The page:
WA teams with ITM to explore electrolyser manufacturing potential


The feasibility of manufacturing electrolysers and other components required for large-scale green hydrogen production in Western Australia (WA) will be examined as part of a new $450,000 business case study being co-funded by the state government.

The feasibility study will be undertaken by ITM Power – which operates the world’s largest electrolyser factory in the U.K. with a capacity of 1 GW per annum – and the Australian arm of multinational chemical and construction firm Linde Engineering.

The study will aim to identify the optimal site for a potential electrolyser manufacturing plant as well as the costs involved and whether there is likely to be enough local demand to sustain an upstream renewable hydrogen component manufacturing industry.

Global forecasts project the demand for electrolysers capacity will increase from 0.3 GW today, to close to 850 GW by 2030, and almost 3,600 GW by 2050. In WA, generation capacity is expected to reach as much as 100 GW by the end of the decade.

The state has already attracted a swathe of large-scale green hydrogen developments, including an $87 million project being pursued by ammonia producer Yara and the Australian arm of French renewables giant Engie. The Pilbara facility will use 18 MW of solar PV coupled with an 8 MW/5 MWh lithium-ion battery energy storage system to power a 10 MW electrolyser – which would be eight times the size of the country’s current biggest electrolyser.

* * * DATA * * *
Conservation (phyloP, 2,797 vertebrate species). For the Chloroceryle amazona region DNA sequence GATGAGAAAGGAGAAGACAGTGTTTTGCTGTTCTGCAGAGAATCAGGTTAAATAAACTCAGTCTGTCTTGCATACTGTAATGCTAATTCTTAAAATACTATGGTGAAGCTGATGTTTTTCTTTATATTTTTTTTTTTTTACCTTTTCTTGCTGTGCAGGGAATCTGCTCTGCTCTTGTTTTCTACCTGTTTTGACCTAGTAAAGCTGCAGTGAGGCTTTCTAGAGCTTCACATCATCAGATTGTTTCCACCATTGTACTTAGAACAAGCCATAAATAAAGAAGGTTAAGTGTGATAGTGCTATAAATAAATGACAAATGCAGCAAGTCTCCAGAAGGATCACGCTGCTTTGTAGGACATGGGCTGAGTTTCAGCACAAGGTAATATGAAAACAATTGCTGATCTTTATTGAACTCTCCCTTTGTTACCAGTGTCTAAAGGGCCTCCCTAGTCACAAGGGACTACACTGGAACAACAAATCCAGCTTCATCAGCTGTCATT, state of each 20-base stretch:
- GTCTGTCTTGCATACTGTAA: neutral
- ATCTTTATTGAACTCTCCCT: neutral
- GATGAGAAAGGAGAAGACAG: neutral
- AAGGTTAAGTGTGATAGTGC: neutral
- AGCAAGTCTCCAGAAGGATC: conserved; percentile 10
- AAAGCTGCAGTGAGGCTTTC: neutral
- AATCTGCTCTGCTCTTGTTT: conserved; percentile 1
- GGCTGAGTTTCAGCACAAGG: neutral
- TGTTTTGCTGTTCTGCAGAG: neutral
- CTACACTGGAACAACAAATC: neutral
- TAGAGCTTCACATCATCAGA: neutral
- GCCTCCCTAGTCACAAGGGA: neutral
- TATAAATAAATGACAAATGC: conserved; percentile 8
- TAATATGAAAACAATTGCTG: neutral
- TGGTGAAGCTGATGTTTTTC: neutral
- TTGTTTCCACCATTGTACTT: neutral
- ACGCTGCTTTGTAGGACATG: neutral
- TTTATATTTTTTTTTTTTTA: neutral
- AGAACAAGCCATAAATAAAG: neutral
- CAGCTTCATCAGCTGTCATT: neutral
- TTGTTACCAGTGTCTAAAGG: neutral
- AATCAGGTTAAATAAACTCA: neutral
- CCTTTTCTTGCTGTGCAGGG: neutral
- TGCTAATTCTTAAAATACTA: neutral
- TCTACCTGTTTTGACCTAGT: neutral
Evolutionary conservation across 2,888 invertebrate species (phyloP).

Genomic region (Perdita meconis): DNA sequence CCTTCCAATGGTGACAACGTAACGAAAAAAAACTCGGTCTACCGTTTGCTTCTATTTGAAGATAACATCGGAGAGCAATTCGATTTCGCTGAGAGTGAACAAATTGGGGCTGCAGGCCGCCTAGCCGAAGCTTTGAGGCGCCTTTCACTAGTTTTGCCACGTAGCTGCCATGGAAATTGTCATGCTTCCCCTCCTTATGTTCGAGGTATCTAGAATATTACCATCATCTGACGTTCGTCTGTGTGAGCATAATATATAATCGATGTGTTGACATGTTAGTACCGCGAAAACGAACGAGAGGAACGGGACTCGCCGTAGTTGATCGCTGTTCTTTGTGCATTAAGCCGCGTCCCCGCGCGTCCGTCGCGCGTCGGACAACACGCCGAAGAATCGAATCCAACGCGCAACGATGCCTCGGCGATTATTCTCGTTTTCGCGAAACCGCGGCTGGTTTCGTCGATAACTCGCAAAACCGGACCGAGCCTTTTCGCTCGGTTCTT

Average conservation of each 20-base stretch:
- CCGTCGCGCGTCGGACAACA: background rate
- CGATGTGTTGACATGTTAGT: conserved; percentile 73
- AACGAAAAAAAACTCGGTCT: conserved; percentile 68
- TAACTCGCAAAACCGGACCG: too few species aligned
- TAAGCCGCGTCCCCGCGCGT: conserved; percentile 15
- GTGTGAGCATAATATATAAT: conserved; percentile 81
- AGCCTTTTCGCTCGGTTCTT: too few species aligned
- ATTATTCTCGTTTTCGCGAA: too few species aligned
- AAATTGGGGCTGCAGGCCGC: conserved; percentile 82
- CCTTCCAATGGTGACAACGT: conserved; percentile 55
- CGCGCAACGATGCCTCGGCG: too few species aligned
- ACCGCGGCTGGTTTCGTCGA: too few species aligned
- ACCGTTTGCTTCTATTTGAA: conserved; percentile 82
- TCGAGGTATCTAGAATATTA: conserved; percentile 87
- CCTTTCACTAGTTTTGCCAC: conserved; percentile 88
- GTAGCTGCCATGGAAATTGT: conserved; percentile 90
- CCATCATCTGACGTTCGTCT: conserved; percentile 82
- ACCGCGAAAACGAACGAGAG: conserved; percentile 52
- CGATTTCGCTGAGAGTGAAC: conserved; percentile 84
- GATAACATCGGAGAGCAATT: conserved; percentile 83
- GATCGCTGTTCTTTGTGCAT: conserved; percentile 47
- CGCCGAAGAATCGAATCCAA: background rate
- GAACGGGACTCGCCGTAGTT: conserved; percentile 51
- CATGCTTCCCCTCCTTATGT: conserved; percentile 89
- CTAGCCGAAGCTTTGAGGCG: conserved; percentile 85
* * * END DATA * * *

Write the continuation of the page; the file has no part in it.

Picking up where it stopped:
WA Hydrogen Industry minister Alannah MacTiernan said is a key initiative in the state’s Renewable Hydrogen Strategy.

Image: Supplied

WA Hydrogen Industry minister Alannah MacTiernan said the feasibility study will allow the state to better position itself in the renewable hydrogen supply chain and is an important step towards the state establishing itself as global hub for hydrogen production.

“Developing WA’s advanced manufacturing capability to produce critical components for renewable hydrogen production just makes good sense – it will increase the resilience of our future hydrogen supply chains,” she said.

“Funding this feasibility study is the first step toward manufacturing components for renewable hydrogen within the state. We want to be part of the full technology story in hydrogen.”

The WA government will contribute $225,000 towards the cost of the study, with the money drawn from its $1.25 billion Climate Action Fund.

Electrolyser manufacturing is a key initiative in the WA Renewable Hydrogen Strategy and ITM managing director William Thompson said the state government is looking to lead the way in Australia in the manufacture of the equipment needed to produce renewable hydrogen.

“This sensible approach can deliver jobs and supply chain opportunities in the state and we are pleased to be working with the government on this first step,” he said.

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